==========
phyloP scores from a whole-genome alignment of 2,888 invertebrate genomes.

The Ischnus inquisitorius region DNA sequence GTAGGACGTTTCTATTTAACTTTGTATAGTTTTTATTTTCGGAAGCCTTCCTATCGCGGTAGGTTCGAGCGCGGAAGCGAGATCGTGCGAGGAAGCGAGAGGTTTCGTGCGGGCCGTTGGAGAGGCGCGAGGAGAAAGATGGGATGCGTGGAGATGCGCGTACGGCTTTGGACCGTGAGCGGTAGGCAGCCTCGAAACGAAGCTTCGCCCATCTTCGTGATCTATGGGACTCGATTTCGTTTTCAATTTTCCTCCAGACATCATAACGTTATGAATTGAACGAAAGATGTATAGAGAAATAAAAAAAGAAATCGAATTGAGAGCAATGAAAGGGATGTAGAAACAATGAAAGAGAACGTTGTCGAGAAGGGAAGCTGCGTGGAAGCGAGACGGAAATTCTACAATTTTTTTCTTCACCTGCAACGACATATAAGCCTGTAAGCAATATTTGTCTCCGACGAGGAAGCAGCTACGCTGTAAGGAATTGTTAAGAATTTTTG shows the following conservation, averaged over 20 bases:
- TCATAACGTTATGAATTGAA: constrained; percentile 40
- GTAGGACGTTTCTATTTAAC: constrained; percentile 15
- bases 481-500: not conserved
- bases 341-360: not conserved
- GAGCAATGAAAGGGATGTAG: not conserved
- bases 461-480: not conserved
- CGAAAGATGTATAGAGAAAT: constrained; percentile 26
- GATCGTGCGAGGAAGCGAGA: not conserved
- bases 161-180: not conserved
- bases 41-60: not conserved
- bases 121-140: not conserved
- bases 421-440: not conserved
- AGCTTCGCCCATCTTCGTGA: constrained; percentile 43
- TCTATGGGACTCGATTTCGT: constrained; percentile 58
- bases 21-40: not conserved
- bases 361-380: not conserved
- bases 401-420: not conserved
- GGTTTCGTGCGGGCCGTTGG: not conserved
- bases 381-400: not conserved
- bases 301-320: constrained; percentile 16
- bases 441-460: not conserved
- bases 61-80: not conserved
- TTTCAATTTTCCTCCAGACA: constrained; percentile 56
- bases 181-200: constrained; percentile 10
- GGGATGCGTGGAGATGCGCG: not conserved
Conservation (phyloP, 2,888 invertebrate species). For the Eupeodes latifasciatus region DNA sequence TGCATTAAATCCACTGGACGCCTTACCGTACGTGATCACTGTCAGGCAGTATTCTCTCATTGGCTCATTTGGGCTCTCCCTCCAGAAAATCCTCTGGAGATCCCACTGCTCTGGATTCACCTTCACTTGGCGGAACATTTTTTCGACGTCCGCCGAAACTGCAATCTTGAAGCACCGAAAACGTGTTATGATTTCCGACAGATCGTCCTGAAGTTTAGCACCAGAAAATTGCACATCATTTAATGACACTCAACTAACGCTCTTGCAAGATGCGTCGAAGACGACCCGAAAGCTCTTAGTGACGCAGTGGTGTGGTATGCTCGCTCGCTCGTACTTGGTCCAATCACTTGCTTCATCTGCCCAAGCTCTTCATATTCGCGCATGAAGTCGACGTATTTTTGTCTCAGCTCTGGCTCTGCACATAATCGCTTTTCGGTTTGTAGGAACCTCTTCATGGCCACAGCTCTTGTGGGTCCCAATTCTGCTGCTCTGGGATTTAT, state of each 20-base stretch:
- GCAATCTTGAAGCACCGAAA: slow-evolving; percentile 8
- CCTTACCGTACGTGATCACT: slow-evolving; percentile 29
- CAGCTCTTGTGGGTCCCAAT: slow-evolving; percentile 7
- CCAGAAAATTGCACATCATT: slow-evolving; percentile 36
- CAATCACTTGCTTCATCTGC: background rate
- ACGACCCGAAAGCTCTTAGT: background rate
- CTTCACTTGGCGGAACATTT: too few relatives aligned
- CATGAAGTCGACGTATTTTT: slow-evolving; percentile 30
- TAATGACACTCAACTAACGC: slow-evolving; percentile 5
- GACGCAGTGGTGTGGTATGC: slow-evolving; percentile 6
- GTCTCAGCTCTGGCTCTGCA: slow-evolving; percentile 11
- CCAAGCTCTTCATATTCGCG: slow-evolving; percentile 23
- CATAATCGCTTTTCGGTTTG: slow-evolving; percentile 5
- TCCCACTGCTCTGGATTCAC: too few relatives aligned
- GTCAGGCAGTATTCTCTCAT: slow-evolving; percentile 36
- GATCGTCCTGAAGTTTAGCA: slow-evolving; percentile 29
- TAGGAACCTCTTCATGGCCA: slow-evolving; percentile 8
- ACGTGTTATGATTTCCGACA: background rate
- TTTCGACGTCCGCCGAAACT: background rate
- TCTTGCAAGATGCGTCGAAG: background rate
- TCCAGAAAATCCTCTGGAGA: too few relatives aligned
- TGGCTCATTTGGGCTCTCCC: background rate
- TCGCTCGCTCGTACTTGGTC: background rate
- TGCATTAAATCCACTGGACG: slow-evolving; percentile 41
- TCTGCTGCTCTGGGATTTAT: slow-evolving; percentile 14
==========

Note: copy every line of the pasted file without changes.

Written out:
phyloP scores from a whole-genome alignment of 2,888 invertebrate genomes.

The Ischnus inquisitorius region DNA sequence GTAGGACGTTTCTATTTAACTTTGTATAGTTTTTATTTTCGGAAGCCTTCCTATCGCGGTAGGTTCGAGCGCGGAAGCGAGATCGTGCGAGGAAGCGAGAGGTTTCGTGCGGGCCGTTGGAGAGGCGCGAGGAGAAAGATGGGATGCGTGGAGATGCGCGTACGGCTTTGGACCGTGAGCGGTAGGCAGCCTCGAAACGAAGCTTCGCCCATCTTCGTGATCTATGGGACTCGATTTCGTTTTCAATTTTCCTCCAGACATCATAACGTTATGAATTGAACGAAAGATGTATAGAGAAATAAAAAAAGAAATCGAATTGAGAGCAATGAAAGGGATGTAGAAACAATGAAAGAGAACGTTGTCGAGAAGGGAAGCTGCGTGGAAGCGAGACGGAAATTCTACAATTTTTTTCTTCACCTGCAACGACATATAAGCCTGTAAGCAATATTTGTCTCCGACGAGGAAGCAGCTACGCTGTAAGGAATTGTTAAGAATTTTTG shows the following conservation, averaged over 20 bases:
- TCATAACGTTATGAATTGAA: constrained; percentile 40
- GTAGGACGTTTCTATTTAAC: constrained; percentile 15
- bases 481-500: not conserved
- bases 341-360: not conserved
- GAGCAATGAAAGGGATGTAG: not conserved
- bases 461-480: not conserved
- CGAAAGATGTATAGAGAAAT: constrained; percentile 26
- GATCGTGCGAGGAAGCGAGA: not conserved
- bases 161-180: not conserved
- bases 41-60: not conserved
- bases 121-140: not conserved
- bases 421-440: not conserved
- AGCTTCGCCCATCTTCGTGA: constrained; percentile 43
- TCTATGGGACTCGATTTCGT: constrained; percentile 58
- bases 21-40: not conserved
- bases 361-380: not conserved
- bases 401-420: not conserved
- GGTTTCGTGCGGGCCGTTGG: not conserved
- bases 381-400: not conserved
- bases 301-320: constrained; percentile 16
- bases 441-460: not conserved
- bases 61-80: not conserved
- TTTCAATTTTCCTCCAGACA: constrained; percentile 56
- bases 181-200: constrained; percentile 10
- GGGATGCGTGGAGATGCGCG: not conserved
Conservation (phyloP, 2,888 invertebrate species). For the Eupeodes latifasciatus region DNA sequence TGCATTAAATCCACTGGACGCCTTACCGTACGTGATCACTGTCAGGCAGTATTCTCTCATTGGCTCATTTGGGCTCTCCCTCCAGAAAATCCTCTGGAGATCCCACTGCTCTGGATTCACCTTCACTTGGCGGAACATTTTTTCGACGTCCGCCGAAACTGCAATCTTGAAGCACCGAAAACGTGTTATGATTTCCGACAGATCGTCCTGAAGTTTAGCACCAGAAAATTGCACATCATTTAATGACACTCAACTAACGCTCTTGCAAGATGCGTCGAAGACGACCCGAAAGCTCTTAGTGACGCAGTGGTGTGGTATGCTCGCTCGCTCGTACTTGGTCCAATCACTTGCTTCATCTGCCCAAGCTCTTCATATTCGCGCATGAAGTCGACGTATTTTTGTCTCAGCTCTGGCTCTGCACATAATCGCTTTTCGGTTTGTAGGAACCTCTTCATGGCCACAGCTCTTGTGGGTCCCAATTCTGCTGCTCTGGGATTTAT, state of each 20-base stretch:
- GCAATCTTGAAGCACCGAAA: slow-evolving; percentile 8
- CCTTACCGTACGTGATCACT: slow-evolving; percentile 29
- CAGCTCTTGTGGGTCCCAAT: slow-evolving; percentile 7
- CCAGAAAATTGCACATCATT: slow-evolving; percentile 36
- CAATCACTTGCTTCATCTGC: background rate
- ACGACCCGAAAGCTCTTAGT: background rate
- CTTCACTTGGCGGAACATTT: too few relatives aligned
- CATGAAGTCGACGTATTTTT: slow-evolving; percentile 30
- TAATGACACTCAACTAACGC: slow-evolving; percentile 5
- GACGCAGTGGTGTGGTATGC: slow-evolving; percentile 6
- GTCTCAGCTCTGGCTCTGCA: slow-evolving; percentile 11
- CCAAGCTCTTCATATTCGCG: slow-evolving; percentile 23
- CATAATCGCTTTTCGGTTTG: slow-evolving; percentile 5
- TCCCACTGCTCTGGATTCAC: too few relatives aligned
- GTCAGGCAGTATTCTCTCAT: slow-evolving; percentile 36
- GATCGTCCTGAAGTTTAGCA: slow-evolving; percentile 29
- TAGGAACCTCTTCATGGCCA: slow-evolving; percentile 8
- ACGTGTTATGATTTCCGACA: background rate
- TTTCGACGTCCGCCGAAACT: background rate
- TCTTGCAAGATGCGTCGAAG: background rate
- TCCAGAAAATCCTCTGGAGA: too few relatives aligned
- TGGCTCATTTGGGCTCTCCC: background rate
- TCGCTCGCTCGTACTTGGTC: background rate
- TGCATTAAATCCACTGGACG: slow-evolving; percentile 41
- TCTGCTGCTCTGGGATTTAT: slow-evolving; percentile 14